Thousands joined in Women’s Marches in cities around the country on Saturday, protesting in support of a variety of feminist causes.

The march comes amid increased scrutiny of the group’s leaders’ outspoken support of Louis Farrakhan, the Nation of Islam leader who has referred to Jewish people as “termites” and “satanic,” among other things. Specifically, Tamika Mallory, co-President of the Women’s March, called Farrakhan “the greatest of all time,” a comment that sparked nationwide outrage and led to the Democratic National Committee and NAACP boycotting the march.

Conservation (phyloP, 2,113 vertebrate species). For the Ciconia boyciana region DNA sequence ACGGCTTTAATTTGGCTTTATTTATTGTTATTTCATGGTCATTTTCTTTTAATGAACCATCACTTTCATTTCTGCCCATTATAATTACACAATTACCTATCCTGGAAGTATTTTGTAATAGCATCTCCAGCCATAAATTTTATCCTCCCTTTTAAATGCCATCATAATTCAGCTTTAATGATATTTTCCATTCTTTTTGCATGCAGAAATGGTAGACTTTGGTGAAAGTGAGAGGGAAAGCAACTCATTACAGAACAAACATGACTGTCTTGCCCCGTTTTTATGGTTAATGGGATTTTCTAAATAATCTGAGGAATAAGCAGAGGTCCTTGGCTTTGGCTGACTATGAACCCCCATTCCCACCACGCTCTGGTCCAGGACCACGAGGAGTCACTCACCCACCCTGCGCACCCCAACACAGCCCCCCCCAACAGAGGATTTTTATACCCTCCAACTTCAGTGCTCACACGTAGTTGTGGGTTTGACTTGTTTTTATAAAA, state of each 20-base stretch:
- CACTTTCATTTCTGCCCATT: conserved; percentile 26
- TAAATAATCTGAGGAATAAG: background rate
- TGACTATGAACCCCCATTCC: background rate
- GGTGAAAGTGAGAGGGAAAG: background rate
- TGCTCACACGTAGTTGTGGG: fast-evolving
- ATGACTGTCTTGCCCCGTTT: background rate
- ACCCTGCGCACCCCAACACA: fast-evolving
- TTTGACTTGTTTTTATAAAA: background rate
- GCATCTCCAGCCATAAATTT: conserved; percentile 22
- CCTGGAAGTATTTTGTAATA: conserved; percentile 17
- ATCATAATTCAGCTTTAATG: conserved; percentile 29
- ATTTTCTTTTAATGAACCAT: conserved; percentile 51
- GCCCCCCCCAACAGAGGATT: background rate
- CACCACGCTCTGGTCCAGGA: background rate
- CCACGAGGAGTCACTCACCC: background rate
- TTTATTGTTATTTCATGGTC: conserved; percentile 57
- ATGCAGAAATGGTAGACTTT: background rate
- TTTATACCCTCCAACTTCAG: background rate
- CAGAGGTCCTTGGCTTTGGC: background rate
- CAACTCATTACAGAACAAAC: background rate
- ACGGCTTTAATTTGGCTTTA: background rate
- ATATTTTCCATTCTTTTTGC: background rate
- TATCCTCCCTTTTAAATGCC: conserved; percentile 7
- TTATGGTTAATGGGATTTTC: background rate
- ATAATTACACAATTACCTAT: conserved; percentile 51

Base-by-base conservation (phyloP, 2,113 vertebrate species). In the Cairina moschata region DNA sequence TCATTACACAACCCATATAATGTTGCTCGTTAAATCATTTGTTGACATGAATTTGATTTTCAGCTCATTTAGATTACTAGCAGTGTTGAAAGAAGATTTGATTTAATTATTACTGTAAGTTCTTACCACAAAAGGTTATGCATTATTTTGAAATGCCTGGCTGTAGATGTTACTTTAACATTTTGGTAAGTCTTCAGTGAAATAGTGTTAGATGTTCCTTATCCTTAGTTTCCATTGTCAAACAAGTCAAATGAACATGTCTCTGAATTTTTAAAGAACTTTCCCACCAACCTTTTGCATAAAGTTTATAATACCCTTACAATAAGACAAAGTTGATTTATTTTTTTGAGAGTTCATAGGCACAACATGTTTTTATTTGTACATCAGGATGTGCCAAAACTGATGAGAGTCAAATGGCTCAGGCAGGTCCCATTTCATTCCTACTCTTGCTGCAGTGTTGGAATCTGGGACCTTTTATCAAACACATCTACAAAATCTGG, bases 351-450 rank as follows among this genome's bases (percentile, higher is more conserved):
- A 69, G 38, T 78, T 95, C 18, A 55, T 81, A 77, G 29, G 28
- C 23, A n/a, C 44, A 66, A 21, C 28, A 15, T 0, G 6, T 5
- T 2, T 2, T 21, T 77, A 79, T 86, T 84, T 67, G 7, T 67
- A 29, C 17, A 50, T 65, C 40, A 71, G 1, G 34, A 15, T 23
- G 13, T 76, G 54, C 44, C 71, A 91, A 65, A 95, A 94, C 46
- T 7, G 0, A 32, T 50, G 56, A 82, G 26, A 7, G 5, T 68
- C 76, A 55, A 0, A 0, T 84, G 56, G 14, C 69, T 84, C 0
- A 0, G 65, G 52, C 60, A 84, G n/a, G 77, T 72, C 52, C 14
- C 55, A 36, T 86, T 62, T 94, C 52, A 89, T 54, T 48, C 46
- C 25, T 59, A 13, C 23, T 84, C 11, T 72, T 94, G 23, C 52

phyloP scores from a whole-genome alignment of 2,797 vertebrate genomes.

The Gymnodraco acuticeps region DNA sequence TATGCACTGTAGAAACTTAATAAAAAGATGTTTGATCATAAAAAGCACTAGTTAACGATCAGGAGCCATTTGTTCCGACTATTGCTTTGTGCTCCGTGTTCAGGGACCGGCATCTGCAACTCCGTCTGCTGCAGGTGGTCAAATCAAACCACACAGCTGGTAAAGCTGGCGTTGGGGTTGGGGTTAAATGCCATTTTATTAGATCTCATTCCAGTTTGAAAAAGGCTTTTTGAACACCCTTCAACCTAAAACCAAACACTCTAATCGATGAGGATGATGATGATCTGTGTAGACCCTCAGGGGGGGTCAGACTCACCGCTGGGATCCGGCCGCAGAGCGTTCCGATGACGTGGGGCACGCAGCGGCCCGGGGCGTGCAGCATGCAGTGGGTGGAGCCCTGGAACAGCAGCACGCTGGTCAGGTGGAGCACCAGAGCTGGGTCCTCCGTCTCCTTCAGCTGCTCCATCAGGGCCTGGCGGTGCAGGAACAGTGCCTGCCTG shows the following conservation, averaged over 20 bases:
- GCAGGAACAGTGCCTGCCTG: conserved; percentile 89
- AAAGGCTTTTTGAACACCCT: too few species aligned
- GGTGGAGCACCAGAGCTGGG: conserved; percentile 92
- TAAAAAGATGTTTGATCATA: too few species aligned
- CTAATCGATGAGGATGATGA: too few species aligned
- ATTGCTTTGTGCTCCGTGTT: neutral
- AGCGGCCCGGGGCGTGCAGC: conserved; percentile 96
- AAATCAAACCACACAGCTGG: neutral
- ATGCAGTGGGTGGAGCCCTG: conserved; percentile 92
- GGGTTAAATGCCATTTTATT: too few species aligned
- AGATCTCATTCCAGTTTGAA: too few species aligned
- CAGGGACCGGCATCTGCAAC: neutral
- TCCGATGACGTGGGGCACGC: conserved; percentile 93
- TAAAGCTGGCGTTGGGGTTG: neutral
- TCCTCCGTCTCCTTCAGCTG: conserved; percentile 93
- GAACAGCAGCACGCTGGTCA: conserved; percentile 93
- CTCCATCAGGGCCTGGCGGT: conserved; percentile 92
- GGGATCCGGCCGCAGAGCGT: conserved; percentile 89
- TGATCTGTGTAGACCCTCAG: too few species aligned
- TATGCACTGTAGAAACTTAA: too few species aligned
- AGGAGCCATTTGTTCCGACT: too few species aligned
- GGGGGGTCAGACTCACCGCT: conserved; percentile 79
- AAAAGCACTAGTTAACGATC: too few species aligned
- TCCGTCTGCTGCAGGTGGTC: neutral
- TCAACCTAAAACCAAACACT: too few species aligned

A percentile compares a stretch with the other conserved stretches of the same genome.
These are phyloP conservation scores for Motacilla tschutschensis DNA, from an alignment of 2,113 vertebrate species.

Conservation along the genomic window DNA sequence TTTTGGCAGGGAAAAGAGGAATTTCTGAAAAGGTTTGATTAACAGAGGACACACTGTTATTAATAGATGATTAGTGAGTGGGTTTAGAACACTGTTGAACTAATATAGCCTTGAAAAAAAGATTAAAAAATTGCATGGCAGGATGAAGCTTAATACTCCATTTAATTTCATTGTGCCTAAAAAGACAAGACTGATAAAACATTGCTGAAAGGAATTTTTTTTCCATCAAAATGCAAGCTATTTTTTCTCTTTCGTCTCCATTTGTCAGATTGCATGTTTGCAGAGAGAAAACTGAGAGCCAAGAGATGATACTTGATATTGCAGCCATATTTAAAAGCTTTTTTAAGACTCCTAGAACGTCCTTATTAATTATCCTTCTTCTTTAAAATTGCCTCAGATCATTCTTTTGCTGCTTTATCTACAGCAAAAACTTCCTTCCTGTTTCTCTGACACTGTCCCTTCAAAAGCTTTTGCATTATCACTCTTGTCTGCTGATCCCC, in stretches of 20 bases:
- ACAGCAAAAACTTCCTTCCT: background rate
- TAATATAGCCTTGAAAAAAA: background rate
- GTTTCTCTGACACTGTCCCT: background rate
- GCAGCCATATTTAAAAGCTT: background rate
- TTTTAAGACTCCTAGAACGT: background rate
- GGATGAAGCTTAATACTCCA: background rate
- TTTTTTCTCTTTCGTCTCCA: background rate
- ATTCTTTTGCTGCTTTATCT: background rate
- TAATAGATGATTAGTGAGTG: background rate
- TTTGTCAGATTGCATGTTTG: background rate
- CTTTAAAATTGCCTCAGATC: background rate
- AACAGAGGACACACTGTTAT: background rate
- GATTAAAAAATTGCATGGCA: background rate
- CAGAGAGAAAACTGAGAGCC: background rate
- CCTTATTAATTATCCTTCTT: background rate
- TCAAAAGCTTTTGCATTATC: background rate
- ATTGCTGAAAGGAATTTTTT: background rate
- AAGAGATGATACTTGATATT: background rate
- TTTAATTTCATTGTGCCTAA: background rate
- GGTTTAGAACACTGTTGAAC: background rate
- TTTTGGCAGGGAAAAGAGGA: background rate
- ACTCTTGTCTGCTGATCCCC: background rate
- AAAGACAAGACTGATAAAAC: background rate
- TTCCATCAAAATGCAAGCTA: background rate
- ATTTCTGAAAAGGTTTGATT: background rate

The University of North Carolina-Asheville, however, recently defended hosting Mallory during the week of Martin Luther King Jr. Day, despite an online petition that has amassed at least 3,500 signatures.

But what do attendees of the Women’s March think of the support of Farrakhan? Do they stand by Mallory’s comments?

Campus Reform’s Cabot Phillips to the National Women’s March in Washington, D.C. to find out.


Islam has very different cultural norms than in western culture. Owen Shroyer explores if muslim men should also be considered toxic.


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